Pharmacy Director Ishaq Lat Leads Vaccine Efforts in Muslim Community


On a brisk Sunday morning in mid-April, there was a buzz among the volunteers from the Muslim Community Center (MCC), a mosque and community services organization with locations in Chicago's Albany Park neighborhood and suburban Morton Grove.

Though this was the final weekend to prepare before the start of Ramadan, their excitement this day was not just about the upcoming celebrations for the holiest month in the Islamic year. It was because two Chicago mosques — one in Albany Park, the other in Chatham on the South Side — were hosting COVID-19 vaccination clinics. By the end of that spring Sunday, more than 600 people from MCC and nearby neighborhoods received the vaccine.

The following weekend, another 1,200 people received vaccinations at a Cook County Department of Public Health event hosted at the MCC site in Morton Grove. This event included a press conference, covered by ABC 7 Chicago, with remarks by Cook County Board President Toni Preckwinkle, Rep. Jan Schakowsky (pictured with Ishaq, above) and others.

For Ishaq Lat, director, Pharmacy, these events were personal. MCC is Ishaq's religious community, and he serves as chair of the organization's Health and Awareness Committee. He has devoted countless hours organizing the vaccination events and educating others about the importance of getting vaccinated.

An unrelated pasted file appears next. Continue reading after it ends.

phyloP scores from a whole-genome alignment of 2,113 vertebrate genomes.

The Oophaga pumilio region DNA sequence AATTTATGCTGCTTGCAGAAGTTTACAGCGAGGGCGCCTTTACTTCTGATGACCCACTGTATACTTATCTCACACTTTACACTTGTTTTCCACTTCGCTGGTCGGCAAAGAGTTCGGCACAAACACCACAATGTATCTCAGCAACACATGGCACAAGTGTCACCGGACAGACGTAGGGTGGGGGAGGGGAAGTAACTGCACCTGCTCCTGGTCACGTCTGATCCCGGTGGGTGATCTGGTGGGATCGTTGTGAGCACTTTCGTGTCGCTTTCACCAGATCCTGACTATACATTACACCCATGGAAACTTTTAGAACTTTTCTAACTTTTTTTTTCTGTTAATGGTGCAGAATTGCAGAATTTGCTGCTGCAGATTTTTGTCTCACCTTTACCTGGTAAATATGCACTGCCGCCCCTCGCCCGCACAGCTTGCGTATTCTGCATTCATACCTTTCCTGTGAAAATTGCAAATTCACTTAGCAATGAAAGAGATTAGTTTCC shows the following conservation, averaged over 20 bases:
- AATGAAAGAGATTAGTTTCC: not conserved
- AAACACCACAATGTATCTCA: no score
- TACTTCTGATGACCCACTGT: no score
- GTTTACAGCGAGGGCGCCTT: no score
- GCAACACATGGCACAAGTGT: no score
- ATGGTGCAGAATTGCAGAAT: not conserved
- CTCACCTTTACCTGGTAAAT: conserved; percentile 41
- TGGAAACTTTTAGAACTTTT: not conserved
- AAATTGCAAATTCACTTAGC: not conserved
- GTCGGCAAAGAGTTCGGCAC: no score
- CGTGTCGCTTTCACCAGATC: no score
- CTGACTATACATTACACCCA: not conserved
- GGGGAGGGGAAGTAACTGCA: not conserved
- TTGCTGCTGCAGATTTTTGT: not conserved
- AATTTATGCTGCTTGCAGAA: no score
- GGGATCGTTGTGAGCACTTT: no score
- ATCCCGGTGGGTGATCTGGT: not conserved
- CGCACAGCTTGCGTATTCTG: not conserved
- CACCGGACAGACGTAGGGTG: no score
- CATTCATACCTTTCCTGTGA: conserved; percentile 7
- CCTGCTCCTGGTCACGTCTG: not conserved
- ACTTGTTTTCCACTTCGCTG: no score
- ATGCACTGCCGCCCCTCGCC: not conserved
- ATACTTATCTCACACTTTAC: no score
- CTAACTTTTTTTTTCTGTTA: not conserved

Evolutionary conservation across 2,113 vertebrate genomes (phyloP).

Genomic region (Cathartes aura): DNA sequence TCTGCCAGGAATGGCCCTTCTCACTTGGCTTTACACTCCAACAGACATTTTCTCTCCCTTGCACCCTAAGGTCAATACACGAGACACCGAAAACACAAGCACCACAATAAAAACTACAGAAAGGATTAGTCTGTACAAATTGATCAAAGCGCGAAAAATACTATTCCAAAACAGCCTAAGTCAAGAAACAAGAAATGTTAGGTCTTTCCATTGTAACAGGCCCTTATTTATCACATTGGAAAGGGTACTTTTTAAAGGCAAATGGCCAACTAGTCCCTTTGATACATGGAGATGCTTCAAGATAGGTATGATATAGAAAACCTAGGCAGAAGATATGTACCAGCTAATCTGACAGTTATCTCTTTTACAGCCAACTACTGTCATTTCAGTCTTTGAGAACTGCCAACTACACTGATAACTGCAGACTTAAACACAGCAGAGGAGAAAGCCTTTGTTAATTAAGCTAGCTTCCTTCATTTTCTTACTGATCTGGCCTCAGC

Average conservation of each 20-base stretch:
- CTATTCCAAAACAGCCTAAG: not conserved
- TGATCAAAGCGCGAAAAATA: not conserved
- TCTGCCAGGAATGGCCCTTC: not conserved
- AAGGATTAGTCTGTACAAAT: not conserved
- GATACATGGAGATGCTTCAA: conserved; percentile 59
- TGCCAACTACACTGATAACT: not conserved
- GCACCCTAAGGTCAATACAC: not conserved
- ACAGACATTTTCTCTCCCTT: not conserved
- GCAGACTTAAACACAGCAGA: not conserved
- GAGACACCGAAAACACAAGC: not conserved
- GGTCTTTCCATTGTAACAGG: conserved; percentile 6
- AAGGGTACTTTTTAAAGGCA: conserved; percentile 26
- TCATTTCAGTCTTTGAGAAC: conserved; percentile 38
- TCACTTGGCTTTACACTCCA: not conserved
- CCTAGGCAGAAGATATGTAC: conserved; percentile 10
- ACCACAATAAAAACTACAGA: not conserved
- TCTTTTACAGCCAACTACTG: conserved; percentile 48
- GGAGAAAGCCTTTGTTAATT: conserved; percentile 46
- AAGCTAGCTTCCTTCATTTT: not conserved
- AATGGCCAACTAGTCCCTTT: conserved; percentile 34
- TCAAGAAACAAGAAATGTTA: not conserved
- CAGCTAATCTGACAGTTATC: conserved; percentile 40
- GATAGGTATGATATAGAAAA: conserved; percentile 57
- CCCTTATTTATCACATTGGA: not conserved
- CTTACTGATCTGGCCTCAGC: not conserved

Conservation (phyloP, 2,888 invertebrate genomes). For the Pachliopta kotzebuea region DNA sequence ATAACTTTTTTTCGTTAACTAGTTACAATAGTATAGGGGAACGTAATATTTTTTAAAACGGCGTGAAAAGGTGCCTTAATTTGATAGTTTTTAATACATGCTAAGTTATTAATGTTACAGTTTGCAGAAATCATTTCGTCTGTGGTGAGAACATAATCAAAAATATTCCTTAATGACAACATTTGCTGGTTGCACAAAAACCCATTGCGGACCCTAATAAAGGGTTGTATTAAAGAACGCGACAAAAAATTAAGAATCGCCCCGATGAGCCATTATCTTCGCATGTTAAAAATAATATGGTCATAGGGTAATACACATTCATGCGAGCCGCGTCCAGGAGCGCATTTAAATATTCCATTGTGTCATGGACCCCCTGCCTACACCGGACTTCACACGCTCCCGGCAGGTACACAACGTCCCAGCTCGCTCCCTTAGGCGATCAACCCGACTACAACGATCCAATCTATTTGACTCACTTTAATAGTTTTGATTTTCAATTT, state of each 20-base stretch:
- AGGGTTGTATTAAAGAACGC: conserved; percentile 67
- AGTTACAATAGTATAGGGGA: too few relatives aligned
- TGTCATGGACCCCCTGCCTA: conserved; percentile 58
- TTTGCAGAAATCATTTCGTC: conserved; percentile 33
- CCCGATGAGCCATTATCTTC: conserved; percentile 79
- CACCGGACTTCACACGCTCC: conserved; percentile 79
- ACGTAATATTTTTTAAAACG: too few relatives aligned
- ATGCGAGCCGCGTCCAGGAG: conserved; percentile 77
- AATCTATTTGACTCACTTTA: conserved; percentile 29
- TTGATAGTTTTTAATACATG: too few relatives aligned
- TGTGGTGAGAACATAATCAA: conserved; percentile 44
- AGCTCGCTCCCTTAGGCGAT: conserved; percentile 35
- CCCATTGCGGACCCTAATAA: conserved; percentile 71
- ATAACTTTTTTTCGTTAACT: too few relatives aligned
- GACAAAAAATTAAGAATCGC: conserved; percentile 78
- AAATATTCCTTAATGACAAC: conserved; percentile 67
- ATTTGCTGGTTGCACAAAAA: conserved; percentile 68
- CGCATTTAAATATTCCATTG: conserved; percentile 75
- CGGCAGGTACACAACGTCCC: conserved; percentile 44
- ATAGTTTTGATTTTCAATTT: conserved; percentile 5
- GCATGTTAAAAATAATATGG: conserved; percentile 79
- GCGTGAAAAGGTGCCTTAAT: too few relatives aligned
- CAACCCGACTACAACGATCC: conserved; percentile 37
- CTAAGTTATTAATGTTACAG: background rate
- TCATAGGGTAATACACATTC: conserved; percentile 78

"I've known family members and close acquaintances at the farthest extremes of the worst outcomes of COVID. I've known people who have contracted COVID and passed away, and contracted COVID and required a double lung transplant," he says. "As a healthcare professional, I have the opportunity to share my knowledge and tamp down some of the misunderstandings, misinformation and knowledge gaps that are out there."

As a healthcare professional, I have the opportunity to share my knowledge and tamp down some of the misunderstandings, misinformation and knowledge gaps that are out there.



Ishaq says he felt compelled to lead this work because people in the MCC community — which comprises a diverse population, including highly educated professionals, recent refugees from Burma and Syria, and individuals from many different races and ethnicities — are likely trust his medical advice, even if they may not trust other healthcare providers.

"For many people in minority communities, the healthcare system is seen as a stand-in for society at large. It represents a hard-to-navigate system that feels opaque. You worry that your needs and priorities will be unheard or unseen," he says. "My hope is that this vaccine will offer an opportunity for healthcare professionals to affect a positive outcome and help bring the pandemic to an end, while also acting as a pivot point for us to build trust in people who currently feel unheard, unseen or lost in the shuffle."

Ishaq says the role of faith-based organizations like MCC can be crucial in our vaccination effort. He even participated in a call in December with the Biden-Harris presidential transition team on the topic.

"Some individuals who are skeptical of healthcare or 'the system' as a whole have a trusting relationship with their church, synagogue, mosque or temple. There is a shared value system," he says. "Using that shared value system in an effort to improve public health is a big opportunity in terms of improving vaccination numbers around the country."

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